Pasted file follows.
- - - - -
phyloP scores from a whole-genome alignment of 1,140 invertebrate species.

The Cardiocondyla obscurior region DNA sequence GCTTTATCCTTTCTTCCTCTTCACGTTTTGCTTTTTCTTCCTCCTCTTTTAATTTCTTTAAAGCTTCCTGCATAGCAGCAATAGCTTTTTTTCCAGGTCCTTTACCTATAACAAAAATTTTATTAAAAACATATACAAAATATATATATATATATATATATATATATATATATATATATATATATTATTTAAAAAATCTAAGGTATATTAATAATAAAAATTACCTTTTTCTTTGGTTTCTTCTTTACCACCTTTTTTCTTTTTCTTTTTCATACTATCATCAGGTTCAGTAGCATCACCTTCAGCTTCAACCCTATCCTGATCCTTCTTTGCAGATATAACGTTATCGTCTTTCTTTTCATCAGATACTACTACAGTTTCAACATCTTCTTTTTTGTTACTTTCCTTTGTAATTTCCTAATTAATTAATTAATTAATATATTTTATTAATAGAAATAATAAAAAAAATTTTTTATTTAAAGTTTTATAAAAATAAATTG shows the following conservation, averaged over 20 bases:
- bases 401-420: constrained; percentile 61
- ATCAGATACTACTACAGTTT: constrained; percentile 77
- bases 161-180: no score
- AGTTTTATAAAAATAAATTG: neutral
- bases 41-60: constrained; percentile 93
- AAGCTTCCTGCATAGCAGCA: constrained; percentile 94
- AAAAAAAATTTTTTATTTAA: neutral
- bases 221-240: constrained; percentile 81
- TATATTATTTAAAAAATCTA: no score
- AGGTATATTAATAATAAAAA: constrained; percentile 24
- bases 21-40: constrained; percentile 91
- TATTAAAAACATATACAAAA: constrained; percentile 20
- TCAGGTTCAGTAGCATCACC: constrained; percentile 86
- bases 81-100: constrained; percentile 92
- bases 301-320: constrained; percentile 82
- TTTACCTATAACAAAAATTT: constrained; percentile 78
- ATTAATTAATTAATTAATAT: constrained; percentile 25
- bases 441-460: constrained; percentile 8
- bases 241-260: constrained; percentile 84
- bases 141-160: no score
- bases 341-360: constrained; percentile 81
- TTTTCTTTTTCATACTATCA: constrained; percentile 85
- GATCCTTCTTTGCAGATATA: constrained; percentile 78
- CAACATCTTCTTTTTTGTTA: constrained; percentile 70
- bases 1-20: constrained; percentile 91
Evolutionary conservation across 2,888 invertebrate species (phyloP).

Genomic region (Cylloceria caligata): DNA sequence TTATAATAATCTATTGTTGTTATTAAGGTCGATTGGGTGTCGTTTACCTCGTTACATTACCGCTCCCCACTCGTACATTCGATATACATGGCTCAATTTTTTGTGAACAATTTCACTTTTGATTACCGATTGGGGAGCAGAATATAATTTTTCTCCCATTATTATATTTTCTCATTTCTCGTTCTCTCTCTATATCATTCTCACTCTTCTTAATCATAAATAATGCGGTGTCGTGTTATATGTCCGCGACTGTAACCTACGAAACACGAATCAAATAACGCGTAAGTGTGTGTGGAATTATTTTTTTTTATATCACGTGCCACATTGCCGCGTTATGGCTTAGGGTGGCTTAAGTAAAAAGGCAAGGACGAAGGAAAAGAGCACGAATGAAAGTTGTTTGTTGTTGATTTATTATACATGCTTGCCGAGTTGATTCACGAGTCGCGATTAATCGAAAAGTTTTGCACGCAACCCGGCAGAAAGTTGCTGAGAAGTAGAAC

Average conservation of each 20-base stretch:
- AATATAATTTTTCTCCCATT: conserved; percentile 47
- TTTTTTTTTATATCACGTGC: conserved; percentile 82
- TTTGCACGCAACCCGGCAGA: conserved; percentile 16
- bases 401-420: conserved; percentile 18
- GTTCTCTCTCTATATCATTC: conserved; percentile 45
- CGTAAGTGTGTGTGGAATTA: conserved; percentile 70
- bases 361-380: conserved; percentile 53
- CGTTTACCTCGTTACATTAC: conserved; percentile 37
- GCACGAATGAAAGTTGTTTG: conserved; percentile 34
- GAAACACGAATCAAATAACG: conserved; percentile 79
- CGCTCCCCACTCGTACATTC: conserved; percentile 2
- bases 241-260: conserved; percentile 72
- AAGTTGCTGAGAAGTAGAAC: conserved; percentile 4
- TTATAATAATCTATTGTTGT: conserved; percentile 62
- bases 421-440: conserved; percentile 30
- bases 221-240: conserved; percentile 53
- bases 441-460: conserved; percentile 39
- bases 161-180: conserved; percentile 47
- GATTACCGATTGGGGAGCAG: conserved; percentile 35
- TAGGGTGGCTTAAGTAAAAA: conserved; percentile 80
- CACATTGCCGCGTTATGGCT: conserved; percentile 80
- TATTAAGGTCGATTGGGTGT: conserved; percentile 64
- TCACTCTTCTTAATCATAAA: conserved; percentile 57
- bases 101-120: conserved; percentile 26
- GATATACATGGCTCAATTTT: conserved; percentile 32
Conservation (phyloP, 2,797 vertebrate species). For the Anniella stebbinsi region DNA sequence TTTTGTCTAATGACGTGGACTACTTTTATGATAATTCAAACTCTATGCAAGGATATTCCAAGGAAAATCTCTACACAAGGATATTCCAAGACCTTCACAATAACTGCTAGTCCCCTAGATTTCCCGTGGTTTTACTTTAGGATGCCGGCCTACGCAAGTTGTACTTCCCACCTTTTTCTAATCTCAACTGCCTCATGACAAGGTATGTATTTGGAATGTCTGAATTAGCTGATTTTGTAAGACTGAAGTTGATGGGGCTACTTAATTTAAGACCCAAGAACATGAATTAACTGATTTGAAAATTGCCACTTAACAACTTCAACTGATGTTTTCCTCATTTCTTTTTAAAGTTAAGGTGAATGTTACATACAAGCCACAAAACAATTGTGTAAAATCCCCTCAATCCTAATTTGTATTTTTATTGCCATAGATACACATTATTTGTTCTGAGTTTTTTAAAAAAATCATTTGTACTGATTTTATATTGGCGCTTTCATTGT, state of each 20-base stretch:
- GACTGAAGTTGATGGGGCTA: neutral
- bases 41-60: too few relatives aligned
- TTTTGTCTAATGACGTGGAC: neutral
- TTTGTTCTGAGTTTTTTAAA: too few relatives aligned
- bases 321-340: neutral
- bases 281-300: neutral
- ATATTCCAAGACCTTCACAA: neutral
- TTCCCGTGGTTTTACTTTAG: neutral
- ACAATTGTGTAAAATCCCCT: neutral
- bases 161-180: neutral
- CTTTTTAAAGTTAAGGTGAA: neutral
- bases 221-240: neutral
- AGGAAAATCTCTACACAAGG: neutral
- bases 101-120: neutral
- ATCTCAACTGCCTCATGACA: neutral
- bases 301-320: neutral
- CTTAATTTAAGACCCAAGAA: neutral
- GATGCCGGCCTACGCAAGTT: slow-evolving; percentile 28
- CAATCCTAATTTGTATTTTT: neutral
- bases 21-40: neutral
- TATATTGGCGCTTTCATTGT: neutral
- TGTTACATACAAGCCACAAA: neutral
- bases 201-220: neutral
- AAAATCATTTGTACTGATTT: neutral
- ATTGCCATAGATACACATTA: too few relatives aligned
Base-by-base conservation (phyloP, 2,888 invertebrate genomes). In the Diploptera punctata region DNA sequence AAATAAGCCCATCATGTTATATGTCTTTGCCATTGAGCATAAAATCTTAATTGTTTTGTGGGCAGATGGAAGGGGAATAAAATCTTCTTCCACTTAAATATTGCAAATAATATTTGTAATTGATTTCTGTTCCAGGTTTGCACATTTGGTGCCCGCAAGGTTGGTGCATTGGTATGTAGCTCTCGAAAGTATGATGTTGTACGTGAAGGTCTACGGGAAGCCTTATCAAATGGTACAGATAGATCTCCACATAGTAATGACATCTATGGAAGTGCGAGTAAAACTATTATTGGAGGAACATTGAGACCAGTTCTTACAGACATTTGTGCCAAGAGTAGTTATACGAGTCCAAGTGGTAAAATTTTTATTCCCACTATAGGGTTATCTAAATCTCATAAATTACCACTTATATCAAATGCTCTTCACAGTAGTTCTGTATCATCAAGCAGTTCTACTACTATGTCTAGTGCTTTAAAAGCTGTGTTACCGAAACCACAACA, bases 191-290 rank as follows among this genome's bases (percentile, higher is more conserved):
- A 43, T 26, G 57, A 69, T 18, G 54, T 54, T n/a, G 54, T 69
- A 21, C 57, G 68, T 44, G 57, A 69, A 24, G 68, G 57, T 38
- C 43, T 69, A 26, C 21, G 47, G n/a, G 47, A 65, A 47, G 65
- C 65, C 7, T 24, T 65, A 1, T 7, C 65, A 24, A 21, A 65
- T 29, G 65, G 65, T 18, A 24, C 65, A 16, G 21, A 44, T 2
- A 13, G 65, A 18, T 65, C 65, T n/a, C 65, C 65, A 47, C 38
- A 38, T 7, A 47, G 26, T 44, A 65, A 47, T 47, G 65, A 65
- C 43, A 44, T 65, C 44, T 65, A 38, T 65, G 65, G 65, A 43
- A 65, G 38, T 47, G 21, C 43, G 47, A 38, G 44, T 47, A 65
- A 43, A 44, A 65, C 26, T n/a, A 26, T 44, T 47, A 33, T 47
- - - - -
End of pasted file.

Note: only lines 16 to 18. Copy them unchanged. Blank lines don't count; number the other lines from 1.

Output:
- bases 81-100: constrained; percentile 92
- bases 301-320: constrained; percentile 82
- TTTACCTATAACAAAAATTT: constrained; percentile 78